Twenty-year employee of Rite Aid sues claiming wrongful termination

By Jon Campisi | Nov 13, 2013

A woman who worked for nearly 20 years as a pharmacy technician for

Rite Aid is challenging her July 2012 termination in court, alleging in a recently filed civil action that she was “retired” by the defendant in retaliation for complaining about improper treatment.

Philadelphia resident Melonie Hurling filed suit at the Eastern District of Pennsylvania on Nov. 8 against Rite Aid Corp. and two supervisors, identified as Ryan Nguyen and Christine Caravello.

Nguyen worked as the pharmacy manager of the Rite Aid at 5440 Lansdowne Avenue in Philadelphia and Caravello was the pharmacy district manager for the company at the time of the plaintiff’s termination, the suit states.

According to the complaint, Hurling, who began working for the defendant in late February 1993, always maintained a “superlative” job performance rating throughout her career with the pharmacy, and she never had disciplinary problems until she began being supervised by Nguyen in 2010.

From the start of Nguyen’s employment with the defendant, Hurling was subjected to discrimination, harassment and a hostile work environment, the suit states.

The alleged harassing conduct included unfair written warnings for the plaintiff either calling out of work or leaving work early on only three separate occasions in 2012.

The complaint even claims that Nguyen ran into the plaintiff at a gas station near the woman’s home in late May 2012, at which time Hurling was on her way to a funeral for her nephew.

While Hurling had obtained approval to take off work for the day to attend the funeral, Nguyen approached the plaintiff at the gas station and asked her if it was OK for him to write her up.

When Hurling asked what for, the man declined to respond, although he did end up showing her a write-up when she showed up to work the following day.

Four days later, the complaint alleges, after Rite Aid failed an inspection, Nguyen told Hurling he was going to write her up for things that weren’t her fault.

The complaint goes on to give examples of discriminatory treatment against Hurling, including singling the woman out for issues regarding her work uniform, when other employees who had the same problem were never bothered about the dress issue.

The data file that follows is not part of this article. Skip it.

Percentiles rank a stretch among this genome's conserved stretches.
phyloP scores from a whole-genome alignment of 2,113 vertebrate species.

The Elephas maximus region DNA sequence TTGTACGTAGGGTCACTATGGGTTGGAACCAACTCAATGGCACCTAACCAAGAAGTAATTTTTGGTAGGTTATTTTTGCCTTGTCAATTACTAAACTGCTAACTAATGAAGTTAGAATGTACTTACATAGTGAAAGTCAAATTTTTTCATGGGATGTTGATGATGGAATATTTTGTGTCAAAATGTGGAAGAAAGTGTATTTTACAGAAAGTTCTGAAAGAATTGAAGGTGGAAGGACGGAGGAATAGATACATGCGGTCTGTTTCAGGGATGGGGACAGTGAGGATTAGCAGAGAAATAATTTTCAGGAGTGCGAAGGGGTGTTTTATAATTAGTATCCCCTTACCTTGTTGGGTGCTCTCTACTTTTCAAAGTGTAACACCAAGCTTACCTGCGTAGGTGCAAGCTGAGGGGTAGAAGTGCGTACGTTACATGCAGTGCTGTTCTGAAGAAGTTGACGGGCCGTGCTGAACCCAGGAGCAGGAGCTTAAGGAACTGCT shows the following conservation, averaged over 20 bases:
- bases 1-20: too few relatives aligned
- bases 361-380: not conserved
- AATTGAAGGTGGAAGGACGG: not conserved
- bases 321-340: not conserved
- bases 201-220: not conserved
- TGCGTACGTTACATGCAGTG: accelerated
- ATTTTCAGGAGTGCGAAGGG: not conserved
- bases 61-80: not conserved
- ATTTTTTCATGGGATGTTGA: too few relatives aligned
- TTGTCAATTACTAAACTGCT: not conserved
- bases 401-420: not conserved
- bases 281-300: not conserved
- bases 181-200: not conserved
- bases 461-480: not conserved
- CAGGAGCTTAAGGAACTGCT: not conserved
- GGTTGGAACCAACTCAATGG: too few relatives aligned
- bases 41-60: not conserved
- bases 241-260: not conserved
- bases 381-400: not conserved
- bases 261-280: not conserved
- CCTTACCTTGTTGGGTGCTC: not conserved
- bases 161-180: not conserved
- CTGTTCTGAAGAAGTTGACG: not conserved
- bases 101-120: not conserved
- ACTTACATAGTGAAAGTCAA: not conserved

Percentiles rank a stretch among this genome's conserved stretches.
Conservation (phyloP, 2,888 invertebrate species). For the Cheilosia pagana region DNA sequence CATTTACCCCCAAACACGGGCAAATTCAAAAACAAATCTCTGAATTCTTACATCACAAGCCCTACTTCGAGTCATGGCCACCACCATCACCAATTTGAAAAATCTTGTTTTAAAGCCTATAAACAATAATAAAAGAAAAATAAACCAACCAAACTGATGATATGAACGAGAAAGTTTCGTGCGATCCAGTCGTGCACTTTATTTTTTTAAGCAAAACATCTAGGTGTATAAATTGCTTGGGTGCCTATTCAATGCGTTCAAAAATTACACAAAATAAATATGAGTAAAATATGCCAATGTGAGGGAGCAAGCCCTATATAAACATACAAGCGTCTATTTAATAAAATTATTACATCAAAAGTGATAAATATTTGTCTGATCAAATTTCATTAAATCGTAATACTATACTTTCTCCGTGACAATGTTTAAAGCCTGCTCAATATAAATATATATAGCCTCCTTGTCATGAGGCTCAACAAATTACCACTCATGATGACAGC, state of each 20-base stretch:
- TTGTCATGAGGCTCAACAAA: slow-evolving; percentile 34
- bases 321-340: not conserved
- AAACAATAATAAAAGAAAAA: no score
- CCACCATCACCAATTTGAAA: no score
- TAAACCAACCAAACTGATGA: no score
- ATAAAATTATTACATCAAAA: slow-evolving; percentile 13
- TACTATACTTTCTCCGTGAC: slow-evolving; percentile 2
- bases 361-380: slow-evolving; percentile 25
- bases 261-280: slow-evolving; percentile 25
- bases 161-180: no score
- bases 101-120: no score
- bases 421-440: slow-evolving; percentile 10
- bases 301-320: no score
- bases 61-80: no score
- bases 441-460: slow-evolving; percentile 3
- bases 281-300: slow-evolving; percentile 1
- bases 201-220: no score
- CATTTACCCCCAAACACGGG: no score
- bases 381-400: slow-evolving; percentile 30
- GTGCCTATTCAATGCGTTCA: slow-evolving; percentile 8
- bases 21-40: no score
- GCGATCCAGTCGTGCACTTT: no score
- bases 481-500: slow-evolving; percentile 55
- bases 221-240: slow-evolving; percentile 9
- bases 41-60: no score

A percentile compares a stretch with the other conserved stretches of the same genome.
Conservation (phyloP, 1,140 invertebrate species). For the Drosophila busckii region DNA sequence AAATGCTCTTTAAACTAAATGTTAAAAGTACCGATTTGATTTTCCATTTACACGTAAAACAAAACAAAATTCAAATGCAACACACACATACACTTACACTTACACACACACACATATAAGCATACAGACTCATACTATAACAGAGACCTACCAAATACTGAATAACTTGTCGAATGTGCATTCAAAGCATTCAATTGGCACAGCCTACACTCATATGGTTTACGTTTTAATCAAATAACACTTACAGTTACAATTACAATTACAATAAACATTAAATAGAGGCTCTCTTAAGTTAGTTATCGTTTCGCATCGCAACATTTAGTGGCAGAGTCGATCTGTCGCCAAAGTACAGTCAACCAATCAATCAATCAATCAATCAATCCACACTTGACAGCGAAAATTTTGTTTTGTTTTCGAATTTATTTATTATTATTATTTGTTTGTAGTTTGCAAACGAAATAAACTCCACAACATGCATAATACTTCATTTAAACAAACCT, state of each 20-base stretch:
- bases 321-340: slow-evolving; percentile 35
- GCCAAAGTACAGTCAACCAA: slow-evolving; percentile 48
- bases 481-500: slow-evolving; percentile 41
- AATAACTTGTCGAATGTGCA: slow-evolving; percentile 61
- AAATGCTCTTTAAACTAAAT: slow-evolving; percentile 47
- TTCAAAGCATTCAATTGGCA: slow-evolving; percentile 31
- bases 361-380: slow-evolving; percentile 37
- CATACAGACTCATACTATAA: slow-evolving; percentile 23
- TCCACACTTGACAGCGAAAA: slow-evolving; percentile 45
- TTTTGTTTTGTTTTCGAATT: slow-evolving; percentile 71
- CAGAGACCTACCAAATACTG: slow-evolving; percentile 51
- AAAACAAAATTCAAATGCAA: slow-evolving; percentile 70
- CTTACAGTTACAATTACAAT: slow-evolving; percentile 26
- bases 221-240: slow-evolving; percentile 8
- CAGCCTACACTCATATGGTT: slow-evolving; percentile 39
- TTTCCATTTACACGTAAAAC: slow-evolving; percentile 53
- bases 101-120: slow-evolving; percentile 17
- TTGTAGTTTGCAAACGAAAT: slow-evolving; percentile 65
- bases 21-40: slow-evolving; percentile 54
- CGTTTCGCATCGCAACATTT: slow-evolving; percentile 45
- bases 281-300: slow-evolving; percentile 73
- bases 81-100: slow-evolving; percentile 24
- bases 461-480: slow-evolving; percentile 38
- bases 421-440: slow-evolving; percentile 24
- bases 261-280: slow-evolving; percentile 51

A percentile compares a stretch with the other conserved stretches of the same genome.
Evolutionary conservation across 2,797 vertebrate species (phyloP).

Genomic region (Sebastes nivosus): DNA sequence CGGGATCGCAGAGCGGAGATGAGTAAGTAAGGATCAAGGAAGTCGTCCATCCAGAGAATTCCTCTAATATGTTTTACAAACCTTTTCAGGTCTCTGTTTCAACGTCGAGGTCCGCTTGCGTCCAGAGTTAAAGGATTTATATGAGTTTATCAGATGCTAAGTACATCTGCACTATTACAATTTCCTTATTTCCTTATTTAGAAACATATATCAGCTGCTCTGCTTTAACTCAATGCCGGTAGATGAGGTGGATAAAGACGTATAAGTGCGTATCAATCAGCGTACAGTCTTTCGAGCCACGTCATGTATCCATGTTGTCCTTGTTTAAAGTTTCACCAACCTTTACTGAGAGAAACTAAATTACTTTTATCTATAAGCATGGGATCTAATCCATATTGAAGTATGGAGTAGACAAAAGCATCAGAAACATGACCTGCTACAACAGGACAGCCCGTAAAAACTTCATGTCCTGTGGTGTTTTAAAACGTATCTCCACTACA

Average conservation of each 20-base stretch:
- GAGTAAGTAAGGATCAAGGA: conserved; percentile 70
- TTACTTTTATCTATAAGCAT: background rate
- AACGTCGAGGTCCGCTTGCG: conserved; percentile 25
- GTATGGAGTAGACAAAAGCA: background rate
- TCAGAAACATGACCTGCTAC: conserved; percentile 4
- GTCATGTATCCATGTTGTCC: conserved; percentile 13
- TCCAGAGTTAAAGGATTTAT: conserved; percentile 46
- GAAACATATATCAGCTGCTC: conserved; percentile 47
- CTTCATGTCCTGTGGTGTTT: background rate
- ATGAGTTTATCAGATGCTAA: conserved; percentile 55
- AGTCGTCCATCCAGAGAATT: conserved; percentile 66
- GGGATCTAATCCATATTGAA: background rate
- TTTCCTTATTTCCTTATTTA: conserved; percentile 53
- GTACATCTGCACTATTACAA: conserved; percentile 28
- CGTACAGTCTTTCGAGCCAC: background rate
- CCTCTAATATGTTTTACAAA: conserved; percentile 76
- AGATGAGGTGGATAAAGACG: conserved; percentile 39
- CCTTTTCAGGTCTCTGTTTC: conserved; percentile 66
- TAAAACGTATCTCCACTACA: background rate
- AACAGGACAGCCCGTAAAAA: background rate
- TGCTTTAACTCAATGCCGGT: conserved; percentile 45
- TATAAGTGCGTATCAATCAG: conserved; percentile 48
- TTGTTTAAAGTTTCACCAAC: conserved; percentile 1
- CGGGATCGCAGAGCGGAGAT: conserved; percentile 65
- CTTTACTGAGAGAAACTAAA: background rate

Nguyen also accused Hurling of mislabeling medicine bottles, although there was no proof that the plaintiff had done just that, according to the suit.

“Defendant Nguyen did not treat younger employees or male employees, or non African American employees with the level of disrespect that Plaintiff was confronted with,” the complaint states.

Nguyen would also treat younger employees differently than the plaintiff, who was 57 years old at the time of her firing, the lawsuit alleges.

On July 7, 2012, Hurling had a meeting with her union representative, Nguyen, defendant Caravello and a human resource manager, after which she was informed that she was being “retired.”

The plaintiff had to seek out therapy as a result of her termination because she was dealing with depression.

“While not all the issues addressed in therapy were directly related to her termination, her lack of employment exacerbated the unrelated stressors in Plaintiff’s life,” the complaint states.

Hurling claims she was never actually provided with a reason for her forced “retirement.”

“It is Plaintiff’s believe [sic] that her termination was pretextual and that she was terminated solely as a result of her race (African American) age, 57, and gender, female,” the suit states.

The defendants are accused of violating the Civil Rights Act, the Age Discrimination in Employment Act, and the Pennsylvania Human Relations Act.

Hurling seeks declaratory and injunctive relief, in addition to unspecified compensatory and punitive damages, attorneys’ fees and other court relief.

She is being represented by Philadelphia attorneys Jonathan J. James and Michael C. Schwartz of the firm James, Schwartz & Associates.


The federal case number is 2:13-cv-06533-CDJ.

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